Marketers want audiences to connect with their brands. It's simple. It might be through a particularly well-made commercial, or a tweet that merited a favorite.
Increasingly, technology becomes the means by which brands try to make those connections.
Some brands are now turning their attentions to virtual reality and wondering what they could do with a brand experience that's entirely immersive.
One creative design studio sitting at the intersection of brands and VR is Los Angeles-based Kite and Lightning.
Kite and Lightning was started by Ikrima Elhassan and Cory Strassburger. Both started off creating visual effects for films. Strassburger worked more on the art side. He'd been involved with TV shows from the X Files to movies like Minority Report.
Elhassan's background was visual effects research and development, and he'd worked at Intel.
Around the time the first iPad was coming out, Elhassan and Strassburger were experimenting with augmented reality (blending the real world with digital elements).
"We wanted to do the same things that we do in film, for example, take what they did with Brad Pitt in Benjamin Button to make a digital double so we could make digital doubles of people and put them in AR," Elhassan said.
One early test involved Budweiser — Kite and Lightning created a digital double of a model for augmented reality coaster.
When they got their Oculus Rift headsets a little more than a year ago, Elhassan said it was an immediate transition. Virtual reality felt like the culmination of much of what they wanted to do with AR and incorporating cinematic style to their work. They decided to go full time.
Kite and Lightning produced a 6-minute virtual reality mini opera in June called Senza Peso, which tells the story of a journey through the underworld. It attracted attention, and led to partnerships with a few notable brands.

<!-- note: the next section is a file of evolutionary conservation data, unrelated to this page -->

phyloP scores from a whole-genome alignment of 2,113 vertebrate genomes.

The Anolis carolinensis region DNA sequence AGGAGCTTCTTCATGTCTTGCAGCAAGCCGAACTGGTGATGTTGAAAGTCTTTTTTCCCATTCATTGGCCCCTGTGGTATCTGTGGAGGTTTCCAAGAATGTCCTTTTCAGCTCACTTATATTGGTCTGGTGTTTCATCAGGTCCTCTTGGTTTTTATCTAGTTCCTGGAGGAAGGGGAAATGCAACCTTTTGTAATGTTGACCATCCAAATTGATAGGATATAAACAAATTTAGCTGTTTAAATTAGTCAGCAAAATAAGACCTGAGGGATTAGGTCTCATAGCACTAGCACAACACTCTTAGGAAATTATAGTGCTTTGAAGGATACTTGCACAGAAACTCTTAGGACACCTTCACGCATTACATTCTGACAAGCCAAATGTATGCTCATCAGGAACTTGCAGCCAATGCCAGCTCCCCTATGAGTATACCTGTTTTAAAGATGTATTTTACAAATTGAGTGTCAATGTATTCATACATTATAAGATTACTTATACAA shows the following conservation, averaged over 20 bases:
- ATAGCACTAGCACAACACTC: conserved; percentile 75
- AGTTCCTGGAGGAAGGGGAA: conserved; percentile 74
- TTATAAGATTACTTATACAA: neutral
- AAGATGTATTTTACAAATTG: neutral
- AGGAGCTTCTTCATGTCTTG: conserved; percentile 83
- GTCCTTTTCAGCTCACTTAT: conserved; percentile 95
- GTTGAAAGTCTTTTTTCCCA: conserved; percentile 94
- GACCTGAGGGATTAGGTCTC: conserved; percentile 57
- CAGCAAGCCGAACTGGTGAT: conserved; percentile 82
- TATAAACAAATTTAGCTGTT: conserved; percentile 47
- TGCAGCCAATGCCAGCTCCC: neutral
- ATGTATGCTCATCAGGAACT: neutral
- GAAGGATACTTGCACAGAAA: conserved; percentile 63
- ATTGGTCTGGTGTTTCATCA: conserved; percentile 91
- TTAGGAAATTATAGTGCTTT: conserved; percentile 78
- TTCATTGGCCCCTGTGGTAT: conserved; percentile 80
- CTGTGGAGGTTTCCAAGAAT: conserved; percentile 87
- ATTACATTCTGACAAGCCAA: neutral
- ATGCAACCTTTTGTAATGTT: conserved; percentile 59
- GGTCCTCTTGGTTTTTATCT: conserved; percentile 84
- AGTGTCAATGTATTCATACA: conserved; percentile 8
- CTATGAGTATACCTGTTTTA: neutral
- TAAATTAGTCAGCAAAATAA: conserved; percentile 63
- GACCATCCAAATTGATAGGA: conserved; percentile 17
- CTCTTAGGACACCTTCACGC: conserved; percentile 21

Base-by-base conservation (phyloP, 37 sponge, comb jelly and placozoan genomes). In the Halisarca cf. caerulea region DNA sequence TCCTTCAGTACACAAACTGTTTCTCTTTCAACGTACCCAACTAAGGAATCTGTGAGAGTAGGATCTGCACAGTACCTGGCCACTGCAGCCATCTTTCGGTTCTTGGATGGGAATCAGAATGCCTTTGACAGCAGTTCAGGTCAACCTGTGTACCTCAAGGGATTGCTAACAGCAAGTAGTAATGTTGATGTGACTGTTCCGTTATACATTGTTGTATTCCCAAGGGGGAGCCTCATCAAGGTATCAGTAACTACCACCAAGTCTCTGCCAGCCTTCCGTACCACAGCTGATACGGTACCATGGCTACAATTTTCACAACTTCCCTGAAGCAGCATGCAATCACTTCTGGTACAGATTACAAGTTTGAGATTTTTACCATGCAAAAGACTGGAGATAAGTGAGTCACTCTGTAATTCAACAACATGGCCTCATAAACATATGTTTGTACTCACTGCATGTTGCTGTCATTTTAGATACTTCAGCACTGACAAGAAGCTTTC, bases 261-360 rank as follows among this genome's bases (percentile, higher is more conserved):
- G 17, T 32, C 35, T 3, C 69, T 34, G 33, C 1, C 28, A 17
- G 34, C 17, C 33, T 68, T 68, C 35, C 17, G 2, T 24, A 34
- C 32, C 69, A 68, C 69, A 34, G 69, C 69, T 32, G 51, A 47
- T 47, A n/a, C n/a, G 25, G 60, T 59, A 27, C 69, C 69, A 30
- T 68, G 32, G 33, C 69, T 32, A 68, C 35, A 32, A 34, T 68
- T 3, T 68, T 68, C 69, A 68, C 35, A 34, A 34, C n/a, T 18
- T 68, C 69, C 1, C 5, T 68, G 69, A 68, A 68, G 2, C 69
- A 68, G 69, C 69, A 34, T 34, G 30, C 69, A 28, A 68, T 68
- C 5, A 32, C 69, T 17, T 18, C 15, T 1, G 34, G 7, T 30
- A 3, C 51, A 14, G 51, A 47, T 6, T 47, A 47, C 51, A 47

In the summer, Kite and Lightning worked with NBC to create a VR experience to coincide with the premiere of the fall season of the Voice. The end product was a traveling installation where people could sit in one of the big red chairs like they'd see on the Voice, and be guided through judging an audition by celebrity judges Adam Levine, Blake Shelton, Gwen Stefani, and Pharrell.
With virtual reality, NBC was able to provide a branded experience for fans — and an experience that would be otherwise inaccessible for most.
Similarly, Kite and Lightning worked with GE to create a VR experience where the viewer got into a submersible and travled to the bottom of the ocean to get a look at GE's oil and gas recovery technology off the coast of South America.
"Once you put on the headset, you feel like you're somewhere else, and it's an easy way to communicate some of the things that are a little more science-y and dry in a way that's really visual and beautiful and engaging," Elhassan said.
GE's head of global digital programming, Katrina Craigwell, explained the larger story she wanted to get across, and helped put Elhassan and Strassburger in touch with GE scientists to learn about the technical aspects of the oil and gas technologies so the experience could be as informative as possible.